The then Secretary of State gave a commitment to Parliament that, before the overall cap was raised, he would consult with such persons as he thought appropriate, including in particular the insurance industry, which has to meet the bulk of the claims.

The Minister wrote to me about the amendment, using a wonderful phrase. He said:

    "It goes without saying that the regulations setting out the operational framework for the extended scheme will not, indeed could not, be developed without proper consultation".

I am afraid that "without saying" is an inappropriate phrase. I refer the Government to the very fast action of the Minister's predecessor, the noble Lord, Lord Hunt of Kings Heath. It is good to see him in his place, where he has been sitting virtually throughout the proceedings of the Bill.

When the Government introduced the Road Traffic (NHS Charges) (Amendment) Regulations, I pointed out to the noble Lord, Lord Hunt of Kings Heath, that there had been no consultation at all. As soon as the noble Lord heard that, he immediately revoked the regulations. I warmly applauded the way in which he did that. As soon as he became aware that there had been a commitment to consult, and, indeed, that the consultation had through some oversight not occurred—which I do not think was anything to do with the then Minister—he revoked the regulations because of the failure to consult. I refer the Minister to parliamentary Answer PQ5042/2001–02 given on 6th February 2002 when those regulations were revoked because of the failure to consult.

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When the Minister now says that it goes without saying that these regulations could never be introduced without consultation, will he forgive me if I have a little doubt that somewhere in the great processes of his department there might be a mistake made and a failure to consult repeated? I hope that in these circumstances he will understand why I am pressing my Amendment No. 423C regarding a duty to consult.

I suppose in a way we are just learning from past experience. I do not ascribe any blame to anyone for what happened. Indeed, I pay tribute to the integrity of the Minister's predecessor in moving so swiftly to put things right. If there is not a duty to consult, consultation is somehow bypassed or omitted. I hope the Minister will recognise that the amendment I put forward could not be worded better from his point of view. It states:

    "Before making any regulations . . . the Secretary of State shall consult with such persons as he thinks appropriate".

What could be nicer than for a person on the Opposition Benches to give the Minister the final choice in the matter? It is probably because I have confidence that he, in the tradition of his department, would consult with the most appropriate people. In order to tempt him to accept the amendment—which I hope that he might do even at 2.17 in the morning—I have worded it so widely that I do not think even a reluctant Minister could fail to appreciate that I am giving him an olive branch which I hope he will now accept. I beg to move.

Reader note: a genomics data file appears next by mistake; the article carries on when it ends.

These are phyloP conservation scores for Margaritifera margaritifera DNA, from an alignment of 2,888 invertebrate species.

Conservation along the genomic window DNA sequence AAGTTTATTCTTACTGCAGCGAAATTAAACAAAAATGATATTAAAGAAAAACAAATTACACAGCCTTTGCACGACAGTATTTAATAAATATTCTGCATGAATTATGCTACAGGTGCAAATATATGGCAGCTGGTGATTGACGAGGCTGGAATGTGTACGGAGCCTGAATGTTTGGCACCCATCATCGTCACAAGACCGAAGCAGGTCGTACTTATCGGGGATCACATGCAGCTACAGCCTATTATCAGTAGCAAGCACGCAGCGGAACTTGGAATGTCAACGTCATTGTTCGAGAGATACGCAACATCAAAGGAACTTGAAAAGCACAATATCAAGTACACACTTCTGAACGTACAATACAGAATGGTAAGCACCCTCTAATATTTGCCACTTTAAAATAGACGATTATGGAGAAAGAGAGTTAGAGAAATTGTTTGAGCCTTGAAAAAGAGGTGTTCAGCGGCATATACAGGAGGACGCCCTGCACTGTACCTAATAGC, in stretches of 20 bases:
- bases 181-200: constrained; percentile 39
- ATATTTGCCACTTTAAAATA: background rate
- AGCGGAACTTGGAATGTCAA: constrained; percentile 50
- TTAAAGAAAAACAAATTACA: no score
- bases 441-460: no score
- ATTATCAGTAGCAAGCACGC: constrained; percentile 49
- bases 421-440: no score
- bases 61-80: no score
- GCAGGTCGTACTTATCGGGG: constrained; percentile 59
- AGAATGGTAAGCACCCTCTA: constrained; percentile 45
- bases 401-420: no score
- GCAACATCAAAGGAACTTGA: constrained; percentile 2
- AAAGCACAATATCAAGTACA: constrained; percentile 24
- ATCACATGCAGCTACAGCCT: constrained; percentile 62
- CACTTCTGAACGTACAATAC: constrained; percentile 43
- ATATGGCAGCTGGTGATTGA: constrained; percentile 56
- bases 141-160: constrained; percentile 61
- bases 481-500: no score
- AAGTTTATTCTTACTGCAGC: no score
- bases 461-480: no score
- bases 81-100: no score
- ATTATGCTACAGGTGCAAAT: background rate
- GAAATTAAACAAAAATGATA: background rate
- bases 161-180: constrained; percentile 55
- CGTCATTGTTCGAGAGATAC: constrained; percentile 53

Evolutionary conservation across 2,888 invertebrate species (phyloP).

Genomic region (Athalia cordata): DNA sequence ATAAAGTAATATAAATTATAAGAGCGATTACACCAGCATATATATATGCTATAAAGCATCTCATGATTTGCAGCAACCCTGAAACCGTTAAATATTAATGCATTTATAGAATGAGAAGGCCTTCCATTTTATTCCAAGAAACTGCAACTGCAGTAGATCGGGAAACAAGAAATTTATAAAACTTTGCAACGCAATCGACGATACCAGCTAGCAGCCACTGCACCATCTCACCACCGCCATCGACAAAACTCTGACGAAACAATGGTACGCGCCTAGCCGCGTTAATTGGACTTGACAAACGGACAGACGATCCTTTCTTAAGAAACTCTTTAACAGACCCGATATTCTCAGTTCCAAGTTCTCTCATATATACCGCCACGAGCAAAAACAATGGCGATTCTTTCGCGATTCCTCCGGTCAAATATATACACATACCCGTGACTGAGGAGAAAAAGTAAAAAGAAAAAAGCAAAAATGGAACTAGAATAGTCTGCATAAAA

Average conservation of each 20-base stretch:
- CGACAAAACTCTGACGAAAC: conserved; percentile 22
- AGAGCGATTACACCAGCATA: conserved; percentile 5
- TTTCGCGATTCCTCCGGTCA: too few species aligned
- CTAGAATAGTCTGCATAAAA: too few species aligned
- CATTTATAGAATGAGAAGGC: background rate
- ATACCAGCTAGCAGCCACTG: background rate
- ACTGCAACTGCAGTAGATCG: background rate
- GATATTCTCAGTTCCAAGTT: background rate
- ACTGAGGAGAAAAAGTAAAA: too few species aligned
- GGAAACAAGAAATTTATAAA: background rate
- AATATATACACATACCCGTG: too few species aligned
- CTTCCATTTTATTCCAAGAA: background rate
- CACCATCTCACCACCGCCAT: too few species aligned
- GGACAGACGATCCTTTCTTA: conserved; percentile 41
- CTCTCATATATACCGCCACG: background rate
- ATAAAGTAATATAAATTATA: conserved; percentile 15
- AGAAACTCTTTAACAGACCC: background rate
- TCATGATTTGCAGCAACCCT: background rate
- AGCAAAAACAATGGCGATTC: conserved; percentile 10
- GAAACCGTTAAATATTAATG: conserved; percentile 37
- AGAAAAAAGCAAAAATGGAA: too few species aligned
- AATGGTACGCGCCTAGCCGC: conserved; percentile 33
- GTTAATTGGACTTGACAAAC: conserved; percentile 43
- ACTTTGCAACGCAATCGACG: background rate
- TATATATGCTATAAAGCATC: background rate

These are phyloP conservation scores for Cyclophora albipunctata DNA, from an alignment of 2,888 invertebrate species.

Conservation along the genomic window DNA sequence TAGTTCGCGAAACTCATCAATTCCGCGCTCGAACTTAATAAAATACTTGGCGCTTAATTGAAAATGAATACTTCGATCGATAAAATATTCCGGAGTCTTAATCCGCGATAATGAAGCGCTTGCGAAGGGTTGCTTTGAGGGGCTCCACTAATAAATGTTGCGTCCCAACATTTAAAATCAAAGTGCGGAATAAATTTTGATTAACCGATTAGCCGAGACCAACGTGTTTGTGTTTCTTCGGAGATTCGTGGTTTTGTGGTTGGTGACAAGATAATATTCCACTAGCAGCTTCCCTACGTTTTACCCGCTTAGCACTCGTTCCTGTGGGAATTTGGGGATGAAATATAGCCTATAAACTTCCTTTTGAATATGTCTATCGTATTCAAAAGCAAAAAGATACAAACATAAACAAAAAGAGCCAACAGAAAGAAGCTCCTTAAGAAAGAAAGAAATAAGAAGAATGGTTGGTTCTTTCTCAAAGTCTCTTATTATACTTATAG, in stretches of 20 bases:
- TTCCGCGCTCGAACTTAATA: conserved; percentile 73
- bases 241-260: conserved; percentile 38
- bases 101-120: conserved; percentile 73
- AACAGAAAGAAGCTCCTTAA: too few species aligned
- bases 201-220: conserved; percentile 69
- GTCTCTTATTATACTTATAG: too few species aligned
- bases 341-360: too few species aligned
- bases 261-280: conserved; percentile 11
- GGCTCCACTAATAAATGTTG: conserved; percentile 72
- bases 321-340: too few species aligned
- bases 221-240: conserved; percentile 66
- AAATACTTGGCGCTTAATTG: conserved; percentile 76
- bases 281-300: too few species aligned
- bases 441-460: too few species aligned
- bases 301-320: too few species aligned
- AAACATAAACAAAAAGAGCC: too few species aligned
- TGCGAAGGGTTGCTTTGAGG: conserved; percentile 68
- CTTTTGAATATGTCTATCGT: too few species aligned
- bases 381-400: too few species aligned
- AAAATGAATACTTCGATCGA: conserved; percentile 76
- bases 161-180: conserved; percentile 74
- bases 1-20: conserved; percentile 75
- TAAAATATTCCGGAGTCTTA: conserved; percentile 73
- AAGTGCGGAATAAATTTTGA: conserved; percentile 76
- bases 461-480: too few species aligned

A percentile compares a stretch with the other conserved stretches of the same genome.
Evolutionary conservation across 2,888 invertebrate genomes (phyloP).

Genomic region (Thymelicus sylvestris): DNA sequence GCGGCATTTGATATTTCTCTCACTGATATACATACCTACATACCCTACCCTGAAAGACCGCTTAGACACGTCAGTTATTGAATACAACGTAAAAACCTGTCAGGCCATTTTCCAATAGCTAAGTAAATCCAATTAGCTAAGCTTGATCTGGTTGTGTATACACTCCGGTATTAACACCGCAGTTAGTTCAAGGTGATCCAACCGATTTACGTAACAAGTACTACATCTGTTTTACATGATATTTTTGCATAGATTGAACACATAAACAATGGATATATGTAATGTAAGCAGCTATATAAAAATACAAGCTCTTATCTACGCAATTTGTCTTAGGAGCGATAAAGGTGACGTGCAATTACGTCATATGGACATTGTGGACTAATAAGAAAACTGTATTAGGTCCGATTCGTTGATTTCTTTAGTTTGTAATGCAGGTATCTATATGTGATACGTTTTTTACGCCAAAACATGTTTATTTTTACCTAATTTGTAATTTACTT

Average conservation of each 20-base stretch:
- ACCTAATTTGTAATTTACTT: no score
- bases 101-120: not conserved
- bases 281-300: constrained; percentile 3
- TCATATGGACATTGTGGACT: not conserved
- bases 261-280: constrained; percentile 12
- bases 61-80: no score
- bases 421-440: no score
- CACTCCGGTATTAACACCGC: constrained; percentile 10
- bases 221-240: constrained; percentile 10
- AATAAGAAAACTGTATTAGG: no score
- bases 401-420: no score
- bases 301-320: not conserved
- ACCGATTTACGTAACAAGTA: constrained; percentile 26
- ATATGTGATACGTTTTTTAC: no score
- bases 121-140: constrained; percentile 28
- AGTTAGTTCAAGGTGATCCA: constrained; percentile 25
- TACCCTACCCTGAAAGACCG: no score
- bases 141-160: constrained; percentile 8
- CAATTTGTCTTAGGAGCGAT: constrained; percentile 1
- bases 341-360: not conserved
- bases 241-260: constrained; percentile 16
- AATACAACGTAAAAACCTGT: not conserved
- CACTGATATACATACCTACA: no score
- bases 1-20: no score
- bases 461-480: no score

2.15 a.m.

Lord Skelmersdale: Of all the words I might use to describe the Minister, "erroneous" most certainly is not one of them. My noble friend Lord Hunt of Wirral has my full support on the matter. If the Minister insists on negative regulations—we shall see if he gets away with that—consultation before, for example, resetting the cap or the daily inpatient or outpatient rates, is absolutely essential. As my noble friend pointed out, this is a lacuna in the current legislation that we are considering which did not appear in the 1999 Act.

Lord Warner: Even though our intention is to make the scheme work in the same way as the existing road traffic scheme, we still need to ensure that those who will be affected by the scheme, and those who will operate it, have a proper say in how it is set up. I am grateful for the generous remarks of the noble Lord, Lord Hunt of Wirral, about the Secretary of State and my department. I am not sure that Members of his Front Bench were always quite as trusting of the Secretary of State as he was.

Furthermore, as was already debated in our consideration of Amendment No. 474A, your Lordships' House together with the other place will have an opportunity to discuss the first set of regulations made under Clause 149(2). I am afraid that I am not convinced that that needs to be specified in the Bill. I also point out

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to the noble Lord that, as drafted, the amendment would create an anomaly in that the Secretary of State would be required to consult, but Scottish Ministers would not. For those reasons, the Government are not inclined to support the amendment.